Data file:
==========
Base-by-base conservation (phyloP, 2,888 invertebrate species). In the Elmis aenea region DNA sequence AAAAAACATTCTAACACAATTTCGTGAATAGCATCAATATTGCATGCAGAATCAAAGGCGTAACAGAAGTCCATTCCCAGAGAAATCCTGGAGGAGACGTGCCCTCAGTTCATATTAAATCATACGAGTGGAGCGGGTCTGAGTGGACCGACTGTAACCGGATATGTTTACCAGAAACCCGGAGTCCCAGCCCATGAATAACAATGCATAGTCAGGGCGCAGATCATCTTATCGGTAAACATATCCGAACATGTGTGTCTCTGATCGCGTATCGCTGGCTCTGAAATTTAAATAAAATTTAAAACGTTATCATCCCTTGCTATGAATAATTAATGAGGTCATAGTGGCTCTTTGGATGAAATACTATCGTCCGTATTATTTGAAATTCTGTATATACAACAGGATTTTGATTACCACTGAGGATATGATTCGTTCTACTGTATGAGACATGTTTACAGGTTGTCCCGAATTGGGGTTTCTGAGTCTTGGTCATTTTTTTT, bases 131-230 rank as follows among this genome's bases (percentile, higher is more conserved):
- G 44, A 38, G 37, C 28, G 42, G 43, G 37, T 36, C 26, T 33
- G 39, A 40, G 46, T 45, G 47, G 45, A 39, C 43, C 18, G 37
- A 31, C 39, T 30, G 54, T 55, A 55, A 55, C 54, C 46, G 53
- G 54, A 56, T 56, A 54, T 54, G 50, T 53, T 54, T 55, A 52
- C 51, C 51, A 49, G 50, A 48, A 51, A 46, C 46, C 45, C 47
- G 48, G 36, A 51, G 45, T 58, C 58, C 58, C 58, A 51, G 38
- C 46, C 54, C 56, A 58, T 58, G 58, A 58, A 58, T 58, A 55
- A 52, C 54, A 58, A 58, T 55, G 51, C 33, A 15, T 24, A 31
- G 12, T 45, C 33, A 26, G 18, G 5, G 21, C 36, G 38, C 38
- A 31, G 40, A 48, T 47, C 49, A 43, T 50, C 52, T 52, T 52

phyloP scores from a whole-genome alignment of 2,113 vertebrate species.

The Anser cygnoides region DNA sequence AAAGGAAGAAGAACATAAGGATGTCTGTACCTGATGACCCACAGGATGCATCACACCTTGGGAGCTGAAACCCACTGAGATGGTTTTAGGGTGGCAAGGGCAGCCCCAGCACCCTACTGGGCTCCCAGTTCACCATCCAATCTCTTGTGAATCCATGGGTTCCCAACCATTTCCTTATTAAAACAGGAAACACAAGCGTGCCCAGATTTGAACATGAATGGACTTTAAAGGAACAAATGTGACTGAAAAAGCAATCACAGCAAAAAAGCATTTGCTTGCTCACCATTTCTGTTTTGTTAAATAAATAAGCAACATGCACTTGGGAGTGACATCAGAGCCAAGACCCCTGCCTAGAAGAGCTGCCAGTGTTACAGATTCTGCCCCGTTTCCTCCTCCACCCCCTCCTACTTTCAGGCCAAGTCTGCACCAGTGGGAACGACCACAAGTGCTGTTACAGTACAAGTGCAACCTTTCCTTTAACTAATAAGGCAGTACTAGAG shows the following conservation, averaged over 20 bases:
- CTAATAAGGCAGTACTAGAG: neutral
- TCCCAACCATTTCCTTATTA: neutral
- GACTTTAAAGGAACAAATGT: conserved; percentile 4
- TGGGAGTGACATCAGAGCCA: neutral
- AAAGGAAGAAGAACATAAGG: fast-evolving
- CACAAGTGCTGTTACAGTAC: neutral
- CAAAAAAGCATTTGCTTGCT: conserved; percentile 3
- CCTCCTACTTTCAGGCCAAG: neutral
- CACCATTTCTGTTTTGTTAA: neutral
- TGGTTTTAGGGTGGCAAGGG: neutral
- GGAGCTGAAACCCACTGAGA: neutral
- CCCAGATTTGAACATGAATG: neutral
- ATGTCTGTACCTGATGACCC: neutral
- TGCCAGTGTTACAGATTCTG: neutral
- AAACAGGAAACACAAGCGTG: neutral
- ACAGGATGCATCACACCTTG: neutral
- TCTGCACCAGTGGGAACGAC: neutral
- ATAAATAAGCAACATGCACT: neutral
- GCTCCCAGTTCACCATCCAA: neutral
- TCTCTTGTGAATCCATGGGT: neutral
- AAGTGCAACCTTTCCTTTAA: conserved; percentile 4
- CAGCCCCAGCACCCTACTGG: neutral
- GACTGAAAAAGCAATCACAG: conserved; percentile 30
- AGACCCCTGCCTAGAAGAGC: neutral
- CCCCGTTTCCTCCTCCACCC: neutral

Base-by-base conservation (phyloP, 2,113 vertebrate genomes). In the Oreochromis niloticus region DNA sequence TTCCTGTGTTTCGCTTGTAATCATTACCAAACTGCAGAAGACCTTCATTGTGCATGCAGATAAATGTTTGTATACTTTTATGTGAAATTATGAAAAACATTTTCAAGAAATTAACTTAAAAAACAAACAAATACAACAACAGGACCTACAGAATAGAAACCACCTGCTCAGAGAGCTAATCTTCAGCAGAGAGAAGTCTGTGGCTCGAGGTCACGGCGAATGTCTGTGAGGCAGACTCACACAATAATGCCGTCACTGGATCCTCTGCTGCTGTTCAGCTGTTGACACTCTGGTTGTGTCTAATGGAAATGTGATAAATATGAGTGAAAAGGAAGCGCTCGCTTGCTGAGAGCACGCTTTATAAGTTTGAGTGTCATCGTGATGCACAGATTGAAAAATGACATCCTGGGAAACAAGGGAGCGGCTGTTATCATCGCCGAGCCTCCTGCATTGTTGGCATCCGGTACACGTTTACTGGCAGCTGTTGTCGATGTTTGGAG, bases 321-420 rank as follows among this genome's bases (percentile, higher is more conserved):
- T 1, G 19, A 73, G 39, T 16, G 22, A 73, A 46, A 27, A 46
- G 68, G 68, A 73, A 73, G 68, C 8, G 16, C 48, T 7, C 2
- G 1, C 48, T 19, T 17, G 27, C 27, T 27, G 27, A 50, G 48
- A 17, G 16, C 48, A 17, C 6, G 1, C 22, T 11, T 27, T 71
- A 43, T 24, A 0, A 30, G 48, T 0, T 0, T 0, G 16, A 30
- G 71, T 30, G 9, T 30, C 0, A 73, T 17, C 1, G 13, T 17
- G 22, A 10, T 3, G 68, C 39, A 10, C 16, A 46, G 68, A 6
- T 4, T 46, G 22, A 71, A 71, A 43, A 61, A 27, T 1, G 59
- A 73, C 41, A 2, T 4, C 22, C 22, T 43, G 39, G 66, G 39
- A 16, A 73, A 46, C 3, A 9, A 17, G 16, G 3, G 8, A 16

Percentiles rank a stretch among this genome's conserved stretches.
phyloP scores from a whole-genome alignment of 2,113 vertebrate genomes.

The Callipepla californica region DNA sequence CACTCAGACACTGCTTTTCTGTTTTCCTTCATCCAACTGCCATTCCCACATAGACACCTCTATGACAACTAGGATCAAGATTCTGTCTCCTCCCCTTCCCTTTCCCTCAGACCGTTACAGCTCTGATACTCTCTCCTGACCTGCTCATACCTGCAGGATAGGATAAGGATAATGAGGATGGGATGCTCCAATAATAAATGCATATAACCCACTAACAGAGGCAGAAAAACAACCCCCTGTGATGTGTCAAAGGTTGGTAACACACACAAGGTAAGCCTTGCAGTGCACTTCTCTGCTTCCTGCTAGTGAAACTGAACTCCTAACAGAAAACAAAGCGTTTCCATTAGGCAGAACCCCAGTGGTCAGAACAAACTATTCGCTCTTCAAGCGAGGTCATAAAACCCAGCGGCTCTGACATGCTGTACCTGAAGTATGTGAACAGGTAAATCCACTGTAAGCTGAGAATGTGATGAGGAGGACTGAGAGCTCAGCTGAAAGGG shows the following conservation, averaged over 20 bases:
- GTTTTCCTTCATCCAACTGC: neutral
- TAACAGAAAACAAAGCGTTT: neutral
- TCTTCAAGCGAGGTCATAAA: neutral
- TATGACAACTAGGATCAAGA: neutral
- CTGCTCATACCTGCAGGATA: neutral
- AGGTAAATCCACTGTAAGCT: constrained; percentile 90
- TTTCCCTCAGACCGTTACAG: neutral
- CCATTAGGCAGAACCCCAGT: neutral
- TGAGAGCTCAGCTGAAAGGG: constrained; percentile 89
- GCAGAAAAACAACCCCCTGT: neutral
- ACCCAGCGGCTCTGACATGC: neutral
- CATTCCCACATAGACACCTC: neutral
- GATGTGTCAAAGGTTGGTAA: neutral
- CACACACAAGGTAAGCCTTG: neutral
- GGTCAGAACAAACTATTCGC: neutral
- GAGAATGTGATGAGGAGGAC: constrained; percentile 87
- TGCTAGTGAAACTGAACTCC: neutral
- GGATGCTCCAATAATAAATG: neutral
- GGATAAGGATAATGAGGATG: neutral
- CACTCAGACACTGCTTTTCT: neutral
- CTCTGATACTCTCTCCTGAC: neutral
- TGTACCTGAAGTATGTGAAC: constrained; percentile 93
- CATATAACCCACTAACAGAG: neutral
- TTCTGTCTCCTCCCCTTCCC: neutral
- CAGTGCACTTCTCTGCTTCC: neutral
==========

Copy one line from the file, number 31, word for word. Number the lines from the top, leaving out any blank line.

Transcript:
- ATAAATAAGCAACATGCACT: neutral